Pricing should be based on total risk to the insurer, not some miss placed discrimination view of a European bureaucrat. It has nothing to do with discrimination over race, age, sex or even shoe size!
This is a perfect example of the European bureaucrats trying to find something to do to justify their expenses and huge salaries paid for by the tax payer and nothing to do with common sense!
It looks as though up to 25% of new trainee pilots in the RAF are going to be told that their training is to be terminated on Tuesday, as part of the Government strategic defence review.
They will have been training for the last few years to fly fighters, helicopters and transport aircraft. So the money that has been spent on this will be wasted, about £4
million for each pilot, plus the cost of the redundancies; what a waste of our tax payers money!
As the UK is an island the Royal Air force has to be the most important of all our defence forces as proven by history; what a sort memory our government seem to have!
How can we then support the front line forces in Afghanistan or any other global conflict the UK decides to help with?
After the coalition government's promise of “robust action” and the business secretary Vince Cable's tough talking, I thought there would finally be some action to curb the ridiculous levels of pay and bonus that banks pay their executives.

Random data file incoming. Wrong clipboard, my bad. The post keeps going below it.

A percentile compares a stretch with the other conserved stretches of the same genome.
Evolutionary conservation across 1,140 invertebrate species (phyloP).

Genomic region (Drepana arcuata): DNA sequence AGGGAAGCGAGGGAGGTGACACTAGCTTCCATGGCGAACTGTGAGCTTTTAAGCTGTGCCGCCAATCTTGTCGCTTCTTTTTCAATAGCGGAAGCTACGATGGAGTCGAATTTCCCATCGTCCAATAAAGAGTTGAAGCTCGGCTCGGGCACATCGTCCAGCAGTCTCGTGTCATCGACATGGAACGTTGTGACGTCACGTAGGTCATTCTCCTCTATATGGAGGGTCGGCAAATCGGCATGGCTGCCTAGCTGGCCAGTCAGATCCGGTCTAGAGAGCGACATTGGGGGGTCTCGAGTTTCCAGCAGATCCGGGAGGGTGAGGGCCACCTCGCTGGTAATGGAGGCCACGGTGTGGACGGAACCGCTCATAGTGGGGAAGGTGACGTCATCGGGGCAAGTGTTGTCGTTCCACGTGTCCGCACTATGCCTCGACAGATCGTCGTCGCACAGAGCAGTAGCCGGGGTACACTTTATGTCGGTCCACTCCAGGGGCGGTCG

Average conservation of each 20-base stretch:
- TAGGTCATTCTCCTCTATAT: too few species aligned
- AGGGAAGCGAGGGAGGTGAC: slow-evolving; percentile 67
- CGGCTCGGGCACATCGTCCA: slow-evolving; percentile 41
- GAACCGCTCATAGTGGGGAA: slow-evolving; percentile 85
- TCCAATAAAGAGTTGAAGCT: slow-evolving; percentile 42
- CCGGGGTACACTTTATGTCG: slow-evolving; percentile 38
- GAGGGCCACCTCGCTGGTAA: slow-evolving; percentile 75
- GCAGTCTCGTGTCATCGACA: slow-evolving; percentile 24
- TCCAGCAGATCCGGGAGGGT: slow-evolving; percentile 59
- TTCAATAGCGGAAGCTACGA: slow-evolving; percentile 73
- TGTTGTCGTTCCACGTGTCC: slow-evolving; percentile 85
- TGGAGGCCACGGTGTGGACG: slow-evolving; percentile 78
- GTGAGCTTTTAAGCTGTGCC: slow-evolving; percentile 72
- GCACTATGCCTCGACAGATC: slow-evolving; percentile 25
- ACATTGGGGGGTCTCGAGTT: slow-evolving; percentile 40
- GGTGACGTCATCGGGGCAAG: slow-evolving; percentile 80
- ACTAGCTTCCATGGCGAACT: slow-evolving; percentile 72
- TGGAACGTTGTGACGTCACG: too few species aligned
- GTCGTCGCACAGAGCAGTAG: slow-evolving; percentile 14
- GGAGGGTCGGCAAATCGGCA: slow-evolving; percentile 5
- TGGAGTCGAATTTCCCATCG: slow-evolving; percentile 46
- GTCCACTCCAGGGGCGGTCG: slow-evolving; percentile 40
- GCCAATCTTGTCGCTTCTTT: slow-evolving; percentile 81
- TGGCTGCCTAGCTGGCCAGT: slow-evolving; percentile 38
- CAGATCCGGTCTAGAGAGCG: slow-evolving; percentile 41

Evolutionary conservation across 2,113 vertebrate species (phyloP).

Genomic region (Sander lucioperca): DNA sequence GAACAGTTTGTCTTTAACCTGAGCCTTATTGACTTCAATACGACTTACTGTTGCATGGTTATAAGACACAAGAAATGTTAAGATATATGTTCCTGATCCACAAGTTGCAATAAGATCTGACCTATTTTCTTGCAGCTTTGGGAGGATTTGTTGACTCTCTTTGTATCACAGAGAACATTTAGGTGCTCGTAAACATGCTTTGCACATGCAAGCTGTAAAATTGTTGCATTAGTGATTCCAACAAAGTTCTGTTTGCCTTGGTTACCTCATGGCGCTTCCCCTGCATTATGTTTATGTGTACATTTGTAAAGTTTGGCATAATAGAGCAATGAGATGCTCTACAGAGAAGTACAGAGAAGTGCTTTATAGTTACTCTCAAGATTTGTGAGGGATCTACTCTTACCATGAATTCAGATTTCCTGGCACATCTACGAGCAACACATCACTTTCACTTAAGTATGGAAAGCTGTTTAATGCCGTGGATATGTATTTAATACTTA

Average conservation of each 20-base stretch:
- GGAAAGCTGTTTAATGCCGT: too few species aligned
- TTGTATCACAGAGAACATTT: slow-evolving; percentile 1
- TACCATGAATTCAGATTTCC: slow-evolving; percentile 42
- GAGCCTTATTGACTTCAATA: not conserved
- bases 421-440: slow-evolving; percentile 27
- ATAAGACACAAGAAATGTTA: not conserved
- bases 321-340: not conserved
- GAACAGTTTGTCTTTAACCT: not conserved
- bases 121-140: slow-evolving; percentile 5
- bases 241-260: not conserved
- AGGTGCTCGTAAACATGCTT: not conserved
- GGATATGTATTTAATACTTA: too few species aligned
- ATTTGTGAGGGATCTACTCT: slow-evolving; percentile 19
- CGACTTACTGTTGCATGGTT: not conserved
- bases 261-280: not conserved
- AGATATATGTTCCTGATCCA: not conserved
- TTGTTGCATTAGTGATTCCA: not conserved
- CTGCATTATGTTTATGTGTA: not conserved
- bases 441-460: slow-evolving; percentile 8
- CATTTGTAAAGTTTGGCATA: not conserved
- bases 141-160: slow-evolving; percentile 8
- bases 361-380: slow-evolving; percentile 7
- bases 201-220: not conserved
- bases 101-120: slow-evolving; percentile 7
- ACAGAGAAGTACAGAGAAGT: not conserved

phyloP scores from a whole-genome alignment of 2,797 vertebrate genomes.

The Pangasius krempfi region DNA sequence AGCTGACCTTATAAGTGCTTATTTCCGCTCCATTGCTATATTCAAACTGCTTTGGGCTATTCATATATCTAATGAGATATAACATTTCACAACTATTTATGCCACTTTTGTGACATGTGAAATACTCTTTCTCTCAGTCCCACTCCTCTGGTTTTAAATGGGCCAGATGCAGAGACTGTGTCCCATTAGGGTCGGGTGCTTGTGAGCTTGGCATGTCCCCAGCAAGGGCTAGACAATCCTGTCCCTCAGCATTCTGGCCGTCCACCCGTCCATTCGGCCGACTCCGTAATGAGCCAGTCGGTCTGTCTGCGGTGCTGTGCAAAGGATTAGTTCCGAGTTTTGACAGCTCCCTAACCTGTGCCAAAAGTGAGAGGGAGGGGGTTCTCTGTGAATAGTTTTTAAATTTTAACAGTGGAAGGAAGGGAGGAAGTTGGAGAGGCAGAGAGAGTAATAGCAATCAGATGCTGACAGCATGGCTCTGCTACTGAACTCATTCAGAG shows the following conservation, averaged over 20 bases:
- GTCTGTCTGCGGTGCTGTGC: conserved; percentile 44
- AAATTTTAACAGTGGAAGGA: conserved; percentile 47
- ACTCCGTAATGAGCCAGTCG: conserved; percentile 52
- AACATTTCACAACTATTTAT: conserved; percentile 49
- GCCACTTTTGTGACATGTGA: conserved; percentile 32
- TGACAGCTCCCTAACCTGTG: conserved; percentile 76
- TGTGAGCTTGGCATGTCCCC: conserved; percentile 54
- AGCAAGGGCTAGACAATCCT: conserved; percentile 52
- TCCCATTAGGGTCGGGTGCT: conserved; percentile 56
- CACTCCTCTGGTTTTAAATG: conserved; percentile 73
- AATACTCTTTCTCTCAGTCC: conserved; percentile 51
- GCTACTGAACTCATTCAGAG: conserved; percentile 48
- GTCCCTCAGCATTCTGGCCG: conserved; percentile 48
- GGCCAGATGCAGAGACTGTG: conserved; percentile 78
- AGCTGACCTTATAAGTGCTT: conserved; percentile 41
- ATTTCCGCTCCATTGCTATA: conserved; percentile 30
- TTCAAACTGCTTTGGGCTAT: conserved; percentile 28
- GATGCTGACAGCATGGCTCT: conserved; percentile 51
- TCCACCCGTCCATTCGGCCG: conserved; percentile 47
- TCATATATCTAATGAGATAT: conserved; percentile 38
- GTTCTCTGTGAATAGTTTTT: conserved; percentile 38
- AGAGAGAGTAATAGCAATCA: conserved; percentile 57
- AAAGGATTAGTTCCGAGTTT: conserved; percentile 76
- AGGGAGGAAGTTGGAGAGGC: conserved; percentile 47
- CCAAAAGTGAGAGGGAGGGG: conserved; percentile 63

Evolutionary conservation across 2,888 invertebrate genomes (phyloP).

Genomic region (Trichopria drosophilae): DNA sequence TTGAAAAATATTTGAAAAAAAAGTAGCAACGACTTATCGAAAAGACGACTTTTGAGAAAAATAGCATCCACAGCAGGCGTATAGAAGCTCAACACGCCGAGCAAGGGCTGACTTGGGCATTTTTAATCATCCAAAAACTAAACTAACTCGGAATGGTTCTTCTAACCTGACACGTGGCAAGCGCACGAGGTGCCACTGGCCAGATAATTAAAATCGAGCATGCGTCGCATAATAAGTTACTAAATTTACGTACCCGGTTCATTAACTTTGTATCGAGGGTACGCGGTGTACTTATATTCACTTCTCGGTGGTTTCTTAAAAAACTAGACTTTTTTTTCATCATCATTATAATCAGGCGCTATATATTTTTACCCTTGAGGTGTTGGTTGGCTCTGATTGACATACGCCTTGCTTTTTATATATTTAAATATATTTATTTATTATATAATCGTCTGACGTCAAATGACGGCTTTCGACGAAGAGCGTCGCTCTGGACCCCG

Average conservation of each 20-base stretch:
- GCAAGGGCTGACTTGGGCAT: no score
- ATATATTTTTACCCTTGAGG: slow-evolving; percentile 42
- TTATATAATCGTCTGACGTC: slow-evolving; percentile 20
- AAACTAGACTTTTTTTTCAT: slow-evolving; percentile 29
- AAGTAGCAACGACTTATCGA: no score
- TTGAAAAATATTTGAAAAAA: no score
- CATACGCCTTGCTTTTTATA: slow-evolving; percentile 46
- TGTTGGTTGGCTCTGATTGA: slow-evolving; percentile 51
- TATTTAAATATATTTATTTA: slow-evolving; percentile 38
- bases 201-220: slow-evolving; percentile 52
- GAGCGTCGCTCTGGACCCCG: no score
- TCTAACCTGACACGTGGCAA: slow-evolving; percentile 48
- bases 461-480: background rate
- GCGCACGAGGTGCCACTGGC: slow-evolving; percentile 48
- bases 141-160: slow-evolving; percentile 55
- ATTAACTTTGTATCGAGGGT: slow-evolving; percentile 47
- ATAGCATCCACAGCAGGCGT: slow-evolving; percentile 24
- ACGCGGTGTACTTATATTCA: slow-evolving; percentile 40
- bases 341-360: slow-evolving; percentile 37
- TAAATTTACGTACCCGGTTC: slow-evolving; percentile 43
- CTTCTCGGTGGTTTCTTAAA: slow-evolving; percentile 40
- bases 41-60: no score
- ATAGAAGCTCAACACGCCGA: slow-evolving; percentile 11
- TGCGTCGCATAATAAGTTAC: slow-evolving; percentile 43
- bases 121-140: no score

I suspect that most people find this practice obscene and unacceptable, especially as we are just about to start feeling the full force of the cuts and tax increases that the Chancellor George Osborne has had to make following the near crisis caused by Gordon Brown's lack of regulator control with the banks.
However, it seems that the government has just backed down from this idea and so therefore we are not "all in this together" after all, and the only thing the bankers are in is the clover! So why do we only see the newspaper easy headlines bashing the bankers and why don't shareholders or fund managers join in this debate?
Some might argue that it is necessary to pay these bonuses to keep the "high flyers" in the UK for their successful performance; but if we look at Barclays Bank LSE: BARC for example, who's new CEO, Bob Diamond spoke at the treasury select committee this week, their share price and market capitalisation is now lower than in was 5 years ago.
How can this be when they have many "high flyers" working for them? Is it because the banks, public companies responsible to their shareholders, have been paying huge bonuses which leave not enough retained profit at the year end to distribute to their shareholders. The “high flyers” are clearly not adding value to the bank, just lining their pockets and sucking out all the value of the business for themselves with these bonuses.